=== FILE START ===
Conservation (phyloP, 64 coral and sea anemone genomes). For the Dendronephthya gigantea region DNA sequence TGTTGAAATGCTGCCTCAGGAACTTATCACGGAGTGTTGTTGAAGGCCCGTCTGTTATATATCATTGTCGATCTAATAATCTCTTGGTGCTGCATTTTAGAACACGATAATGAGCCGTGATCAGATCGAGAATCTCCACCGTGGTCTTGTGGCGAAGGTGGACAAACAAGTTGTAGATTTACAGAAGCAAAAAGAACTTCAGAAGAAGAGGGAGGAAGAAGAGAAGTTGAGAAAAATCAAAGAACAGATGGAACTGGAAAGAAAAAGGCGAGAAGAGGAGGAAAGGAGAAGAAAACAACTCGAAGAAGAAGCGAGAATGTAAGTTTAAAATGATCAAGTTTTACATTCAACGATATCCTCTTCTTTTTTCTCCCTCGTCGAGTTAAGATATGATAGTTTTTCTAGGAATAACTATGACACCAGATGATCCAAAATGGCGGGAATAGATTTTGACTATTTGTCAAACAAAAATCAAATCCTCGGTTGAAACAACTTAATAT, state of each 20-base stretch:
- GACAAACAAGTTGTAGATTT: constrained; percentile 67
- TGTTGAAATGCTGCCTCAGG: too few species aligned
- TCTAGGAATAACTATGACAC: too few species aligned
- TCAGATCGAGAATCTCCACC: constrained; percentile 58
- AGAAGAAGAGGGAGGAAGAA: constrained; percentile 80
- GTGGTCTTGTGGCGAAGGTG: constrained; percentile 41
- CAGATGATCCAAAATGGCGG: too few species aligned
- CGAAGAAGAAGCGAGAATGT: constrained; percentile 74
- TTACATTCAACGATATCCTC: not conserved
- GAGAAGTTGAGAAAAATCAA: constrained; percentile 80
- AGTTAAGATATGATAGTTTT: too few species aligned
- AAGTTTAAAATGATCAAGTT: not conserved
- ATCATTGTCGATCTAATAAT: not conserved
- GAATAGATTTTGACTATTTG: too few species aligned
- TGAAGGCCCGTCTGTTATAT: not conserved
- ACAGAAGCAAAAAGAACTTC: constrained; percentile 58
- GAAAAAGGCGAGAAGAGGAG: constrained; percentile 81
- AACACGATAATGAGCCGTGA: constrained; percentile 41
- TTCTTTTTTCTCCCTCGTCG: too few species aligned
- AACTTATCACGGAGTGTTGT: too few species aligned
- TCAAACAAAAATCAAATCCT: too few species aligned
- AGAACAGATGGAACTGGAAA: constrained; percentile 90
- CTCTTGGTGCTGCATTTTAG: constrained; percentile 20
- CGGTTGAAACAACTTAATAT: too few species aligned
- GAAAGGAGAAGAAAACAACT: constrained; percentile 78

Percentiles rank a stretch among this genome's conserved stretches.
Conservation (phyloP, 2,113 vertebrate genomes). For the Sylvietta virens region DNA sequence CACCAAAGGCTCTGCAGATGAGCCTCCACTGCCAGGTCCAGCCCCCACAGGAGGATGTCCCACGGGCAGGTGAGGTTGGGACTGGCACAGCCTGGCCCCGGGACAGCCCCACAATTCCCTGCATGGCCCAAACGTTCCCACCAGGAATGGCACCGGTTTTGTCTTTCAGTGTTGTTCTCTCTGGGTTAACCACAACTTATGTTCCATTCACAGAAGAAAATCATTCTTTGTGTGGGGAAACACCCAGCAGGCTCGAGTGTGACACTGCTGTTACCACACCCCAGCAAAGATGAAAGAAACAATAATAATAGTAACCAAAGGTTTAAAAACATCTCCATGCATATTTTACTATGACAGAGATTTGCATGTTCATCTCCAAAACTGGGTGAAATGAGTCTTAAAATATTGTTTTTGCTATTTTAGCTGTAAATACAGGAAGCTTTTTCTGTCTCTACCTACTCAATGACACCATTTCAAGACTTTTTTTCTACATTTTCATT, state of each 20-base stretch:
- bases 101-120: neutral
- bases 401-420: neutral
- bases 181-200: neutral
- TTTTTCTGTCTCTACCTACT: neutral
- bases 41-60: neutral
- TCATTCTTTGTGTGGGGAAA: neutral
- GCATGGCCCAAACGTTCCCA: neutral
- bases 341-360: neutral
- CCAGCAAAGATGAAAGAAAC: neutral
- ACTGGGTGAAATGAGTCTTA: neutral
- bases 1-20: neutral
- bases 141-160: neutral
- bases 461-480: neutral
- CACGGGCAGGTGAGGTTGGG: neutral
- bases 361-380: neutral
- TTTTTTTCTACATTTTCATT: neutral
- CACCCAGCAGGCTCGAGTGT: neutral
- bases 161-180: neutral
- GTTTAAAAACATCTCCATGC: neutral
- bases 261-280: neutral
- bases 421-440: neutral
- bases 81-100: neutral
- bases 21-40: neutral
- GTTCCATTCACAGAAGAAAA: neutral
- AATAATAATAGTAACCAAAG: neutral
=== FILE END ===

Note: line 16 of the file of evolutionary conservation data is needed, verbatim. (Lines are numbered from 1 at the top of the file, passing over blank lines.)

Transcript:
- TGAAGGCCCGTCTGTTATAT: not conserved